Mansion houses in Clarkston, Stamperland & Netherlee
Mansion houses in Clarkton, Stamperland & Netherlee
Greenbank House, Clarkston
The Greenbank Estate in Clarkston was established in the 1760’s by “local boy made good” Robert Allason, a merchant whose family had been farmers in Mearns for generations. Robert, initially a Glasgow baker, moved to Port Glasgow and made his fortune in overseas trade. He acquired portions of land, which he combined to create his country estate where, by 1765, he had built the very elegant, 16-room Greenbank House.
Due to trading losses Robert Allason had lost the estate by 1784. After a succession of different owners it came into the hands of the Hamilton family of East Kilbride in 1797, the last of whom was James Barclay Murdoch Young, sheriff of Paisley, who died in 1957.
The last owner of Greenbank was William P. Blyth, a very keen gardener who gifted the estate to the National Trust for Scotland in 1976. Today it is a Headquarters for the National Trust and its walled garden attracts many visitors throughout the year.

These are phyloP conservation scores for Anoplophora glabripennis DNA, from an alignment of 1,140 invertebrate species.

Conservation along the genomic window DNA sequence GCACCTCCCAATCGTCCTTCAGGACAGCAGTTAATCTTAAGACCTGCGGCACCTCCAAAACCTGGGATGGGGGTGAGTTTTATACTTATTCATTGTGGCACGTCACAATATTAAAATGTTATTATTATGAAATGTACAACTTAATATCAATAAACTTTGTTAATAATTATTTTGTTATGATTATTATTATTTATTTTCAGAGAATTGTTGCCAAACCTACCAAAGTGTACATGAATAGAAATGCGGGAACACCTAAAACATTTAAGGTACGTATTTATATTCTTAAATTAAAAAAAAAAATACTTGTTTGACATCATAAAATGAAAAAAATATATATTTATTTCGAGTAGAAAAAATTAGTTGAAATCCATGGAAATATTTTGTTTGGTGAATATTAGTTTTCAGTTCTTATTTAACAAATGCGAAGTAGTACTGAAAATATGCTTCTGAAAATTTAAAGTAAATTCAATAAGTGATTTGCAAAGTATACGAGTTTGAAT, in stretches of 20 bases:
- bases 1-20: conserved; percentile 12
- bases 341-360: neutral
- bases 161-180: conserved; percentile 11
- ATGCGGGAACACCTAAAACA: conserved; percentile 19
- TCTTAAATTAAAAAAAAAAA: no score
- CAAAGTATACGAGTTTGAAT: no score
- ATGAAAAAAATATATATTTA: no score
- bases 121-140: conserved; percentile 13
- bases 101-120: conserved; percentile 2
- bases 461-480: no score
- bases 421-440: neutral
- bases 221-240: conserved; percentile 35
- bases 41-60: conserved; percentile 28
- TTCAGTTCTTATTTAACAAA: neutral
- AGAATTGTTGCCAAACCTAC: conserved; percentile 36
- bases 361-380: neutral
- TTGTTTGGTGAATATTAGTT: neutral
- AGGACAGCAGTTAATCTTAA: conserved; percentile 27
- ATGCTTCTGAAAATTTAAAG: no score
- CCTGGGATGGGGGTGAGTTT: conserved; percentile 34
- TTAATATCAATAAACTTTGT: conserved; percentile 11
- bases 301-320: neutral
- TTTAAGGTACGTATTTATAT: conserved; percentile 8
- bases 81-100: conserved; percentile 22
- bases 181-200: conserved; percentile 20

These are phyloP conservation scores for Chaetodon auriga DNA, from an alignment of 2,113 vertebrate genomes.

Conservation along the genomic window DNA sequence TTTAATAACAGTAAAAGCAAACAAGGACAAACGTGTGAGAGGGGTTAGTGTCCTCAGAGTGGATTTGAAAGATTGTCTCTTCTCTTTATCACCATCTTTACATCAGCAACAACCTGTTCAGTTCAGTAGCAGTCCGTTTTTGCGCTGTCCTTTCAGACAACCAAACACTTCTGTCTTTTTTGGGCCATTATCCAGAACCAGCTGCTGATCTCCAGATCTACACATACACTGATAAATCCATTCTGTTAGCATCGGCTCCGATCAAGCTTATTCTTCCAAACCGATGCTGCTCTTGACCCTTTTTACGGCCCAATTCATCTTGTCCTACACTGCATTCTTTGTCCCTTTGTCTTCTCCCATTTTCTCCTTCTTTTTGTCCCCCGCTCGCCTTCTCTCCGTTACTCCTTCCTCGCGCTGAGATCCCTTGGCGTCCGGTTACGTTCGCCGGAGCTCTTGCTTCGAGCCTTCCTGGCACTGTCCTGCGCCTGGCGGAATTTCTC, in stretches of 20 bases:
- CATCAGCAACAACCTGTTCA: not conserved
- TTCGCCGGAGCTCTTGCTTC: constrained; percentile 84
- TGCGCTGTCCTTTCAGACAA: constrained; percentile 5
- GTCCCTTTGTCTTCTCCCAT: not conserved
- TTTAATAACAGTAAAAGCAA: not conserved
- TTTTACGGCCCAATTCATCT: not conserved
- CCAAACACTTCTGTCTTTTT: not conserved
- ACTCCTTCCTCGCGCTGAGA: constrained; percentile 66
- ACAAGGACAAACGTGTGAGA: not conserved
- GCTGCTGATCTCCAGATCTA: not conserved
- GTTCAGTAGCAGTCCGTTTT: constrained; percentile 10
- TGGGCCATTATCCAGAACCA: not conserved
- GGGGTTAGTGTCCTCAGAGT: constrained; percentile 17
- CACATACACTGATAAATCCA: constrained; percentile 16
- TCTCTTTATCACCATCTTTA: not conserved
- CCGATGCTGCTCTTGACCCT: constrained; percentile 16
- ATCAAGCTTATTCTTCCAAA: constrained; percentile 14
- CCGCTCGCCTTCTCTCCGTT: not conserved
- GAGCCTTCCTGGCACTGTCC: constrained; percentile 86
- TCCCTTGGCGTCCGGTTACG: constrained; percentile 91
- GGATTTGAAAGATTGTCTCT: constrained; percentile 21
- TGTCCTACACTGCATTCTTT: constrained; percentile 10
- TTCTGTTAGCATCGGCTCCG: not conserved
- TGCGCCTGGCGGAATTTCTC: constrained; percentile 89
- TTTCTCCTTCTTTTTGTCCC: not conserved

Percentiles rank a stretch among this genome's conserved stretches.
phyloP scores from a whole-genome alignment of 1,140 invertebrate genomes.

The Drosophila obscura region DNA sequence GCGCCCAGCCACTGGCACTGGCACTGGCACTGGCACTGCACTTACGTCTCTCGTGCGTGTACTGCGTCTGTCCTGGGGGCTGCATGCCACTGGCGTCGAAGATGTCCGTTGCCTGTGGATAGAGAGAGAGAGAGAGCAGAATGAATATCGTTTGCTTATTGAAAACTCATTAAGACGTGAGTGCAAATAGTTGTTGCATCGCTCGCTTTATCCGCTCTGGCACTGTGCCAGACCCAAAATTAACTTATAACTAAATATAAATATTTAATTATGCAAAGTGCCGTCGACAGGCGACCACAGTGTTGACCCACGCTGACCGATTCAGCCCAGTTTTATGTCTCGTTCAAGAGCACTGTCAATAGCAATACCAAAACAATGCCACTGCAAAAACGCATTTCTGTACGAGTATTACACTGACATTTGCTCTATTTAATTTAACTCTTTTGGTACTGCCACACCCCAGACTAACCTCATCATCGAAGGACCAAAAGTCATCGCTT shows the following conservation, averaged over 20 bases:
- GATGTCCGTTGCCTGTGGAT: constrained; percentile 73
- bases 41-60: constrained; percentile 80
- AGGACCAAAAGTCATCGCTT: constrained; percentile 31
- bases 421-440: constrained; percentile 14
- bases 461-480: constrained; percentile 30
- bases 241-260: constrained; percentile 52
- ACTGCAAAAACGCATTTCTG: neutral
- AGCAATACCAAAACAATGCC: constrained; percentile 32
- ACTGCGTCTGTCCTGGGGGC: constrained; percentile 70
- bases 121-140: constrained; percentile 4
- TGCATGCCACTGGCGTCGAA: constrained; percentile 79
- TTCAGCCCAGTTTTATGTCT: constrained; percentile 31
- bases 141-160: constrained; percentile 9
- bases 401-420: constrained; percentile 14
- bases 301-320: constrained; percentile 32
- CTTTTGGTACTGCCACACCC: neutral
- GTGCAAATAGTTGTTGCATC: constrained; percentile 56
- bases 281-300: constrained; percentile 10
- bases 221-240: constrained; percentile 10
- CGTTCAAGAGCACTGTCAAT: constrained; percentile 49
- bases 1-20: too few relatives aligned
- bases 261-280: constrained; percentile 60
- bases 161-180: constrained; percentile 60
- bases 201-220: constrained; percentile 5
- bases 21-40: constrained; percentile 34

In 1725, when John Maxwell of Williamwood and John Maxwell of Blawarthill (Later Lord of Nether Pollok) became joint owners of Cathcart, the family abandoned the mansion house at Williamwood and moved to Cathcart Castle. A new mansion house was built in 1750 near old Williamwood House.
In 1926, trustees of Mrs Elizabeth Stewart of Williamwood House wished to sell the property, but the Williamwood Golf Club was not in a position to buy. As a result the mansion house was demolished in the late 1920’s. The present Williamwood House, built in 1930 and designed by Glasgow architect Charles McNair, overlooks the orchard of the old house. It was built for George Urie Scott, a wealthy cinema proprietor. After the death of Elizabeth Scott, Williamwood House was bequeathed to the Church of Scotland who now run it as a care home.